PDE's should be taken after ODE since some techniques will break a PDE into two or more ODE's. That and ODE's gives you some idea of what to do in one variable.
     
  9. Oct 24, 2012 #8
    I agree with the above statements, it really all boils down to how hard the professor wishes to make the class.
     
  10. Oct 24, 2012 #9
    Okay. I was just looking for a very general idea, which I now have, so thank you, everyone.

    And Mdhiggenz, I couldn't agree more. Of the four courses I'm currently taking (DE, LA, Calc 3, and Biochem), I'd consider DE to be either the hardest or second hardest, but the test was very straightforward and simple. Calc 3, on the other hand, which I wouldn't (so far) consider to be very difficult, had one of the most challenging tests I've ever taken (in part, though, due to time constraints).
     
  11. Oct 24, 2012 #10
    Haha same boat I am in actually. Currently my differentials class is super easy, even though I have taken practice exams from other professors than can make a grown man cry. While my calc 3 exams are so hard!
     
  12. Oct 24, 2012 #11
    You're taking Calc 3 and DE concurrently, too? My main problem is that a fair amount of material comes up from calc 3 or LA that I haven't learned yet so I have to go home and teach it to myself before I can understand what's going on, for example, when we started going over exact equations and I had never seen a partial derivative before. Other than that, I wouldn't consider the content, itself, to be all that difficult (although, again, it would probably be much easier had I already taken LA and calc 3), but by comparison to my other courses, I'd say it's fairly harder than calc or LA.

    Back to calc, our first test didn't even have any calculus on it, since we had only gone over vectors and parameterization (which I pretty much already knew from physics), but there were just so many problems (and we only had 50 minutes), one of which was something like find a vector u where u - v is perpendicular to w and u = kw and u dot v is parallel to w and illustrate with a graph. Maybe not that difficult given enough time, but fairly complicated and time consuming (like puzzles- the concepts aren't hard but solving them can be difficult and take a very long time).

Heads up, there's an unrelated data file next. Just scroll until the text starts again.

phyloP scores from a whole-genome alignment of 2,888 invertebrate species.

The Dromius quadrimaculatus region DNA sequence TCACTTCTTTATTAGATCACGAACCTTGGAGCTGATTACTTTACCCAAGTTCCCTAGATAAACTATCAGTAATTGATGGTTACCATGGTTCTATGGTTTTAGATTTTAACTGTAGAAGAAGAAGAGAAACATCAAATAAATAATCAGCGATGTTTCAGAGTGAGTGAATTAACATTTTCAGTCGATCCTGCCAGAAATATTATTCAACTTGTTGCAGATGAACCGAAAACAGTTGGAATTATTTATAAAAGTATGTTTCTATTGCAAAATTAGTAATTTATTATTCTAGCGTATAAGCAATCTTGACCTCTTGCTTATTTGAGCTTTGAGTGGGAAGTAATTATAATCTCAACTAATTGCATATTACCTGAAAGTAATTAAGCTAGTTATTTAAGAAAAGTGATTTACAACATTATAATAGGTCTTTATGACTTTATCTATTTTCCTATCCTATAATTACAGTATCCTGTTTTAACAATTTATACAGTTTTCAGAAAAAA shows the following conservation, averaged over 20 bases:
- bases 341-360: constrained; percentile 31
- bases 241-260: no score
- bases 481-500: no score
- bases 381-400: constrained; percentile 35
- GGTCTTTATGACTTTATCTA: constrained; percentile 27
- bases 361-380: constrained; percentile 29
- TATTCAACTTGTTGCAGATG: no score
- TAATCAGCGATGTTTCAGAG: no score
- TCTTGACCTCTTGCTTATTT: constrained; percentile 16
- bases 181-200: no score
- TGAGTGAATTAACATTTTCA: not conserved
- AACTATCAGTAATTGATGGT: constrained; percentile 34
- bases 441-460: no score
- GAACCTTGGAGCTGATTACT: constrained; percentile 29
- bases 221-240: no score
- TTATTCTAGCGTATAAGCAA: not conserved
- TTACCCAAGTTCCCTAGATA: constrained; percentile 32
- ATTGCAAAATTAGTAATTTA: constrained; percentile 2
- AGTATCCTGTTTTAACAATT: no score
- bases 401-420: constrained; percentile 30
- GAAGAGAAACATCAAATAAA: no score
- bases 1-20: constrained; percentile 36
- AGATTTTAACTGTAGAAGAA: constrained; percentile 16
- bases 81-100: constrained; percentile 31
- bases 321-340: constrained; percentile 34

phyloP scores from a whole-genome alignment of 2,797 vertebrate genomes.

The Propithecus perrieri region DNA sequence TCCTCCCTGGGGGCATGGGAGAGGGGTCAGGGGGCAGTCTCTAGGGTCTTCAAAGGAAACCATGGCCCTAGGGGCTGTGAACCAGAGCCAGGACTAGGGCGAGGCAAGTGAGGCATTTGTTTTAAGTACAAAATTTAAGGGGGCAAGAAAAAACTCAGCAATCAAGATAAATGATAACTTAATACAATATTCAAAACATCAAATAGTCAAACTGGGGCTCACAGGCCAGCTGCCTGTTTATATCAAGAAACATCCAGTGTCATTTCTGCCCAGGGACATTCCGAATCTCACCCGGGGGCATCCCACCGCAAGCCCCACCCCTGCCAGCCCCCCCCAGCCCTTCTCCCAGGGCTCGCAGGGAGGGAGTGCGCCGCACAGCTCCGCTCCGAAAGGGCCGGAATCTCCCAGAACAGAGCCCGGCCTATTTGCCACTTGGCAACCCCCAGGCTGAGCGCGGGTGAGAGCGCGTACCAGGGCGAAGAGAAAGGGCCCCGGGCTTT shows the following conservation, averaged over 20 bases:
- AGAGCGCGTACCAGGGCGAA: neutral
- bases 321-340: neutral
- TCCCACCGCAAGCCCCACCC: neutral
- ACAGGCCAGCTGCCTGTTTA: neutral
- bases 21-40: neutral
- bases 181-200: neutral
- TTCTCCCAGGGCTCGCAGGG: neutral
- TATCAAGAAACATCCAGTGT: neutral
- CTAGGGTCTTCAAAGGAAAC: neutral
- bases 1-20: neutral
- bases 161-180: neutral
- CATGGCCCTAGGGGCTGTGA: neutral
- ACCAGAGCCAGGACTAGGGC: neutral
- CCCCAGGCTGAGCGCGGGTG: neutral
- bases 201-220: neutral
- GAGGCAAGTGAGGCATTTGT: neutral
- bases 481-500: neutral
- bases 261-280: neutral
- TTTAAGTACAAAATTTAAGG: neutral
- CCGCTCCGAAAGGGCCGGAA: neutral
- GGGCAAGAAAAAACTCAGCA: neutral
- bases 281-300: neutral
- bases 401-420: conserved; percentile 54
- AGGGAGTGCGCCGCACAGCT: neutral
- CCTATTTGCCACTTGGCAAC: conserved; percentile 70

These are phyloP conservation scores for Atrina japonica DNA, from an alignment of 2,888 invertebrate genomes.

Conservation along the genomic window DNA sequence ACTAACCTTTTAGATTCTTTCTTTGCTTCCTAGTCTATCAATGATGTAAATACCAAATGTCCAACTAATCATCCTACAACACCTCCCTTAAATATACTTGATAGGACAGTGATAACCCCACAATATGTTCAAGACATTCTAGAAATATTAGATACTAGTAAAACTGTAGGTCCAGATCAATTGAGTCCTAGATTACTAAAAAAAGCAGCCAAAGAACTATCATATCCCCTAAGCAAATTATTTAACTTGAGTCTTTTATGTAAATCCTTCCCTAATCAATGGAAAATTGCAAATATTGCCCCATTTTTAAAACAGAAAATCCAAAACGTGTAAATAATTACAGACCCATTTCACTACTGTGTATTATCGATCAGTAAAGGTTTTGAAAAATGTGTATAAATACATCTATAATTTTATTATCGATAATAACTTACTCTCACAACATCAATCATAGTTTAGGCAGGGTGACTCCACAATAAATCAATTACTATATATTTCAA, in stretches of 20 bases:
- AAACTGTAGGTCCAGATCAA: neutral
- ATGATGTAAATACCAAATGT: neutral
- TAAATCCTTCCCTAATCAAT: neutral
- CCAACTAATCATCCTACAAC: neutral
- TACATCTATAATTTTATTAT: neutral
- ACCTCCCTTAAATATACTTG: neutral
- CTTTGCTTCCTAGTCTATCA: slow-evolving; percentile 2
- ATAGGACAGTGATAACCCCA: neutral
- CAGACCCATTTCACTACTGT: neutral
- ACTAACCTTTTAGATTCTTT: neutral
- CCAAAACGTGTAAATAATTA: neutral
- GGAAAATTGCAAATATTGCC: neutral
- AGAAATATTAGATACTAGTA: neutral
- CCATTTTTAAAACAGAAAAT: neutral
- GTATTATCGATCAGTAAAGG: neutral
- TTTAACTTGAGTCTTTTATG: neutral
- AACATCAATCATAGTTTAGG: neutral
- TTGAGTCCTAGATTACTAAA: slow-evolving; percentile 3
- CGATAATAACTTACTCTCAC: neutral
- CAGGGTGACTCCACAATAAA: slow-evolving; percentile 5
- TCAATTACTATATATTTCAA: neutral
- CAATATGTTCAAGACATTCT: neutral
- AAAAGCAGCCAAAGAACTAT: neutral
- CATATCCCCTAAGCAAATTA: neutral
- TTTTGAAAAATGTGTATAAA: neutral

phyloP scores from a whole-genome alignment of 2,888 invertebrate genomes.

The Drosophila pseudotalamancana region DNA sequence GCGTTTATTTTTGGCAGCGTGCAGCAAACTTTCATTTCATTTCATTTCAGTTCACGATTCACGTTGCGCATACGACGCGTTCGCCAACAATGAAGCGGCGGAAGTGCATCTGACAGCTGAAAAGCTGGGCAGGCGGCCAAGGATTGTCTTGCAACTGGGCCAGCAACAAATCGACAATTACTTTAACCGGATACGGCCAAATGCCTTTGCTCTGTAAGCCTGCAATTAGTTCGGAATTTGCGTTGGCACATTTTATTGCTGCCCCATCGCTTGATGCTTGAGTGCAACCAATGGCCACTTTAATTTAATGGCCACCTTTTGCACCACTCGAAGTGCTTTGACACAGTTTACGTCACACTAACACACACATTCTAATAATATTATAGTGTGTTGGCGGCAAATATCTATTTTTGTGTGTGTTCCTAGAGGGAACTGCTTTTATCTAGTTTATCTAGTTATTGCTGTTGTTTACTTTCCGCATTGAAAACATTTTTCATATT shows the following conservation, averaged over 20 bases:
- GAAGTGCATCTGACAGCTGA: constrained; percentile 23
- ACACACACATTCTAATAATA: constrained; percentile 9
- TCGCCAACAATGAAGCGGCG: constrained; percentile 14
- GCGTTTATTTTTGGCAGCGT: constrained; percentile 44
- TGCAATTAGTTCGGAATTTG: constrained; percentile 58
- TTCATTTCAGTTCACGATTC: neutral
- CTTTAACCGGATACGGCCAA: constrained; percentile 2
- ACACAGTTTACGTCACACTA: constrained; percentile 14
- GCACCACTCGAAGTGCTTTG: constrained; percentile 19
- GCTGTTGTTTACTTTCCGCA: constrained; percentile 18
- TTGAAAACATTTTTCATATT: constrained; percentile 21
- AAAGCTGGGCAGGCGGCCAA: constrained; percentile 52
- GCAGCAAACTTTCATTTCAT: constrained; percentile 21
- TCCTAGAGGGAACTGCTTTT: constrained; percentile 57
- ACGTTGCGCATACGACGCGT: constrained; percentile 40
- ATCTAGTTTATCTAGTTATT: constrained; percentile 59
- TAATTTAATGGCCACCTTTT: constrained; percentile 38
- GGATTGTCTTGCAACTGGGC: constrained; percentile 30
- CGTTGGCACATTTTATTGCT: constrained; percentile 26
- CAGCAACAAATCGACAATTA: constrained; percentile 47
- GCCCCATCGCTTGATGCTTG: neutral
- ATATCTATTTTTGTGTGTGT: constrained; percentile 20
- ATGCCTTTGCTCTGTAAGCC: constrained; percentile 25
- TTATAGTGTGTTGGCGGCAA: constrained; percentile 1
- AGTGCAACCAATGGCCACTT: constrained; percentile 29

Anyway, that post was a little long, but I needed to vent a little.
     
  13. Oct 24, 2012 #12
    Yea I completely understand, what my diffQ professor did was taught us partials and gave us a hand out to do, then I learned it again a few weeks later in calc 3. That really sucks though I hate professors that gave insufficient time for exams, my calc3 professor gives 10 questions 1 hour and 48 min.

    The exam really only takes about 30-45 min if you really know your stuff. What drives me crazy is his exams will be covered for example ch11.4-12.5 which require skill so pretty much the majority of the exam. Then the lectures he has up to that exam will also be on the exam but will not require skill and we wont need to study. Me being gullible did not study the non skilled section, and he put a 10 point problem on our exam, and 4 t/f questions from section which I of course got wrong. It drives me crazy because I scored flawless on the material that was the actual exam, but lost my A =[

    There is my vent session haha
     
  14. Oct 24, 2012 #13
    Sorry to hear that. It's those topics that seem so simply that they don't really need to be studied that end up hurting you the most. Fortunately, now that I've realized that, hopefully I can work on resolving that issue. My professor gives us the option of dropping our lowest exam and having our final and second midterm count more if it will help our grade, so at least for me this test probably won't count for anything.
     
  15. Oct 24, 2012 #14
    So true, if you want I can PM you a website of a professors test bank from my university who was notoriously difficult I use it as a guide for calc 3 and diffQ. He also has some of the classes you are contemplating taking next semester I believe.
     
  16. Oct 24, 2012 #15
    Sure, sounds great. If you plan on ever taking biochemistry, my professor's website has all his powerpoints, study guides, old exams, review topics, and podcast lectures.